Comfort.  I long for Mom and Dad’s words, “Stacey, everything will be okay.”.  We offer these words to our children – or we ought to offer these words to our children… but how often do we hear them as adults?  Will everything be okay?  I know, in the long run, things always find resolution.  It’s the process that is sometimes derailing, debilitating, confusing, and frustrating.  But, as fate would have it – there is always a better resolution that falls than one that could really ever be planned.

Yes.  I miss my Dad’s casual, “Don’t worry, Stacey.  You worry too much.  100 years from now… ”

I know, Dad, we’ll all be dead.  Kind of puts things into perspective.

Patience.  Perspective.

Everything will be alright.




Categories: Life After Dad, Life's Lessons, Mom | Tags: , , , , , , , , , , , , , | 8 Comments

The Rainbow: It Only Comes After the Storm

My morning walk with Barb began with a message from Mom.  I didn’t notice it at first, nor did I put the pieces together until several houses into our walk.  It was Barb who first wanted to just “stop” and look at the rainbow.  It was Barb who said, “this is a gift”.  Her words flooded my soul and cleansed me as I understood this was a gift from Mom.  The rainbow meant, “Stacey – it will all be okay.   You can’t get the rainbow without first having the storm.”  I felt this rainbow was meant for me.  It was not meant for anyone else in the world – just me.  Of course that is ridiculous – but at the time Mom was speaking right to my soul.  And had Barb not knocked on my door to get me for our walk, I would have missed this message.

So true does this ring in life.  How often is it that the darkest moments we flood our brains with feelings of doom and gloom.  The storm brews.  There is chaos – emotional chaos.  Last night was my storm.  The feeling of having to take Mom’s dishes away from the condo was just too much.  They are only dishes to everyone else… but to my brother and myself they are so much more.

They were carried in Mom’s hands as an extension of her love to us.  She served us literally and figuratively on those dishes.  We needed the food as much as we needed her love – and both were served in generous quantities.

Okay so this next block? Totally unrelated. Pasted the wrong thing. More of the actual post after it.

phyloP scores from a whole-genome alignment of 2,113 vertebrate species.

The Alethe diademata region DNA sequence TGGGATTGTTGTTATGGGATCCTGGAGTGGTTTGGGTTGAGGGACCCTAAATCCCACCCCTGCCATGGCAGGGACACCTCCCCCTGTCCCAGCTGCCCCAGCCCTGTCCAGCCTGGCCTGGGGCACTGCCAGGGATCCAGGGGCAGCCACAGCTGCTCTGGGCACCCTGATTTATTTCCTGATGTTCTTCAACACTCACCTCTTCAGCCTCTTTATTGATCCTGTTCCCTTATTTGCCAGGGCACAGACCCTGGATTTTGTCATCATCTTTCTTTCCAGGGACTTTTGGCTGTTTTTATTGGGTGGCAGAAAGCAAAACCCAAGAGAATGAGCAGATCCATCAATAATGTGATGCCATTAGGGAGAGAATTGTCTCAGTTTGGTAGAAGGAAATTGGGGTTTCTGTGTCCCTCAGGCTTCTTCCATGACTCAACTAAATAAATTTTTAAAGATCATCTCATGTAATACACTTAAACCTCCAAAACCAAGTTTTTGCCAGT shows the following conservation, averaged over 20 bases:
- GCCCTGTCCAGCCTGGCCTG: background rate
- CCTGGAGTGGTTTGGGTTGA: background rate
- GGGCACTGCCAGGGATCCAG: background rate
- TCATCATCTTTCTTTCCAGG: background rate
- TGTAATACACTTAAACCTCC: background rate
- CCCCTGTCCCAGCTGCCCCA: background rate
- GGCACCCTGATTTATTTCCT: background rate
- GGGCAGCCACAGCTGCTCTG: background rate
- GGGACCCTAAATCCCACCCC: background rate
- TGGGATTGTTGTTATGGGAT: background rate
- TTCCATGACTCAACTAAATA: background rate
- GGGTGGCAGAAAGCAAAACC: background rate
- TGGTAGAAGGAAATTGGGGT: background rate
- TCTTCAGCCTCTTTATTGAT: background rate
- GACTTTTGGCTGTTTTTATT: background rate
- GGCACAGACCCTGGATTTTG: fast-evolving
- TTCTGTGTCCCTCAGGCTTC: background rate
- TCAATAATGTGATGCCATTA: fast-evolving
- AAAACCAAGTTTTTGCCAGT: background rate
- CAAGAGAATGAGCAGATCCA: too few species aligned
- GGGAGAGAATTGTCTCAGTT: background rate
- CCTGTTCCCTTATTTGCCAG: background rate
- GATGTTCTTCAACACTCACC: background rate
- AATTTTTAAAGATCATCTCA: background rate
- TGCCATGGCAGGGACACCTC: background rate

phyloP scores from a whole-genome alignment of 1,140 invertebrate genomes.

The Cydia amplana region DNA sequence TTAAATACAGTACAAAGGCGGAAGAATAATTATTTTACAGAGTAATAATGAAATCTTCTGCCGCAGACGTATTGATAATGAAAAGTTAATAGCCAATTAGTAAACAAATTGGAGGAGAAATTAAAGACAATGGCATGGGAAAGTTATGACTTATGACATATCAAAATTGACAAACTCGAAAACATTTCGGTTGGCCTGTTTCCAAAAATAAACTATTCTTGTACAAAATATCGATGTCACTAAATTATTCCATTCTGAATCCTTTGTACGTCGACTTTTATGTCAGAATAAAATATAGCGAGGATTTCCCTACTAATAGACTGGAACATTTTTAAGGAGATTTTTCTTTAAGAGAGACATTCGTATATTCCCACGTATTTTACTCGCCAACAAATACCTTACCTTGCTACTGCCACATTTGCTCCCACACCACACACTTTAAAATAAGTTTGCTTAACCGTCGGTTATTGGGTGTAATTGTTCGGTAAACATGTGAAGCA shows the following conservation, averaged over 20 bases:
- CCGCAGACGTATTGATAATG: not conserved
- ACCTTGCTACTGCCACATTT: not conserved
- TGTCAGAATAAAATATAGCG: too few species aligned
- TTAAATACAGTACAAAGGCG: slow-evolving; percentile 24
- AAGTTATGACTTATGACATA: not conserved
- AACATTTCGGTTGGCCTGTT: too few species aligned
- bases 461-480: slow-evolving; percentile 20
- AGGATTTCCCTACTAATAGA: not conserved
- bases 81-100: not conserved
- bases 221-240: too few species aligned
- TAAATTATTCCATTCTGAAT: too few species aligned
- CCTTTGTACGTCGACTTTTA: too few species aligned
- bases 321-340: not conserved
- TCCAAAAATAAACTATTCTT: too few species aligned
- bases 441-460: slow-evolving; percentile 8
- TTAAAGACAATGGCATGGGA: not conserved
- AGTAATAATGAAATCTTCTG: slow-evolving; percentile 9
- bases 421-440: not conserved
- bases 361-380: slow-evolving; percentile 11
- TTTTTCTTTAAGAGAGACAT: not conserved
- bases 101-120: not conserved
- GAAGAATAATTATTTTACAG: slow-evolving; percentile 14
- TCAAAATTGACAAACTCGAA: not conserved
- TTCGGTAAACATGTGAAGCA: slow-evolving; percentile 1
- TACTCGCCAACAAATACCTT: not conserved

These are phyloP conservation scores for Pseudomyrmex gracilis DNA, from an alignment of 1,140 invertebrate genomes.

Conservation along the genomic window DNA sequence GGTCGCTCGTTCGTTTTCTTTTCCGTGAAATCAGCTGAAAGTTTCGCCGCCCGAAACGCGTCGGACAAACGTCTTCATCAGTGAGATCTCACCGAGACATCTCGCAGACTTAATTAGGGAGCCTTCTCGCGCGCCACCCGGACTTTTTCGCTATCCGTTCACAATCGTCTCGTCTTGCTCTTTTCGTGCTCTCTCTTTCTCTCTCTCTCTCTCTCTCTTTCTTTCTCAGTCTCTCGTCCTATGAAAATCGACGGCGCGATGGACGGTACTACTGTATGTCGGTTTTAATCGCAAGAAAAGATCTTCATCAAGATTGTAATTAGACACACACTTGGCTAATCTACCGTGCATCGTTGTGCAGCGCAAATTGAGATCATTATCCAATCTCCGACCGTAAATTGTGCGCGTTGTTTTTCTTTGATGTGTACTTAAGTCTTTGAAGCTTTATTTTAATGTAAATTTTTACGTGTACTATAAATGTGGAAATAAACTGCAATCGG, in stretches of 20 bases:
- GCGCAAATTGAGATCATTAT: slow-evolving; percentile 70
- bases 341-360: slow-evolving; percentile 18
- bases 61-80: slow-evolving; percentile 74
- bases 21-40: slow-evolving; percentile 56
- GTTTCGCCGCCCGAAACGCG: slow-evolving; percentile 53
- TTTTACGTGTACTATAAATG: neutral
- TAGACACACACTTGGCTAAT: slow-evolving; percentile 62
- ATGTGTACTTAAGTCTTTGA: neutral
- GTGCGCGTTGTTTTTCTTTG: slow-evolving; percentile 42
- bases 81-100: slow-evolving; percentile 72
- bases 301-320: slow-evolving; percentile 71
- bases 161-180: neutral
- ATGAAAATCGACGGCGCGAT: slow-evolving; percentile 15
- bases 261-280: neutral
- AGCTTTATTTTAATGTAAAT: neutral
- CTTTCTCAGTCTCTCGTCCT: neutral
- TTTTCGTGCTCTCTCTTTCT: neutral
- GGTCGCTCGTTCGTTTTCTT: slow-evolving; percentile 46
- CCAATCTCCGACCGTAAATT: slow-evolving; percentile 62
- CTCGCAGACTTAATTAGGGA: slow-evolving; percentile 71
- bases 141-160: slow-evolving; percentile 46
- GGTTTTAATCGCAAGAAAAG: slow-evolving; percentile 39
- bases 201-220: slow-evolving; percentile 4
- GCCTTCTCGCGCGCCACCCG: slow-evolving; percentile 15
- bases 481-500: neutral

It takes time to organize an emotional storm into something that is beautiful – just as it takes time for the rain and sun to produce a rainbow.

The rainbow reminded me that when one door closes, a window opens.  The dishes will be moved from Mom’s loving reach at the condo today – to Mom’s loving reach in my own home.  It’s my turn.  Mom may no longer be literally serving us – but we have been well served with her memory.



Everything about Mom was gentle.

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All in the name of Mom’s dishes…

In all honesty, I think sometimes I must be going crazy.

This past week I was obsessed with Mom and Dad’s deaths.

What a pleasant topic.

If I woke up in the middle of the night – I couldn’t get back to sleep as I obsessed over what I could have done to make their “journey” more peaceful. (Really?)

If I woke up in the morning, I had to get out of bed as I couldn’t shut off my thoughts about their final moments and how I could have made those moments better.

Seriously – what the heck?

My last trip to see my therapist – I was Hell – bent on finding out answers.

Who would have thought that the answer would come in the form of “dishes”.  Remember those dishes that I spoke of last week?  Well, it’s all about the dishes… Mom’s dishes.  They are the last things to go from the condo.  I just cannot bring myself to remove them.  Why?  I came to understand that their removal represents that Mom is no longer there to use them.  I never did grieve Mom as I was thrown into taking care of Dad.  I am able to remove all other things from the condo – but not Mom’s things.  The last Mom icons:  her pantry, her kitchen, her dishes… are like mountains.  When they are gone – it’s over.  She has really gone.  I am pretty good at denying that.  I used to think I didn’t remove them because I didn’t want Dad to suffer.  I now realize that in my own mind I could pretend that Mom wasn’t really gone as her dishes were still there waiting for her to cook her turkey, her roast beef, her chicken…

Tomorrow is the day.  The dishes will be packed.  I am sooooo not looking forward to it.  No matter how I candy – coat it (I’ll just bring them home and then decide what to do with them…) they are leaving “Mom’s” domain.  That means that Mom no longer needs them.  Why?  She is no longer there.  STOP!  Really???? But what if she is?  What if she is there and I’m taking her things? SILLY.  What if she disappears after all of her cooking things are gone?   STOP!  What if she thinks I’m taking her world apart?  REALLY?  What if she is screaming, please, Stacey, stop … and I don’t hear her?  EGAD.  Can I hear her screams?  I didn’t hear her when she died.  How do I know?

But, still, in spite of all this … tomorrow is the day.  The dishes will be packed.  Life – time – progress?  How does it all work?  Where are they and what will they think that I am invading their privacy?

Tomorrow is the day.


It’s almost like preparing for another funeral – tomorrow.

Honestly – all in the name of Mom’s dishes.

Categories: Life's Lessons | Tags: , , , , , , , , , , | 12 Comments

Tic-tic-tic. Ssssslide




“This is so cool.”

“Katya you are so lucky you have a type-writer!”


For the very wise blogger (Chatter Master, RoSy? Notsofancynancy?) who advised me to use the type-writer as a conversation piece, I say to you… “Thanks!”.

How very weird is it that the same instrument I used to write my high school biology reports is now this object of wonder.

“It’s weird because you have to press the keys down so far.”, said Ben (my oldest son)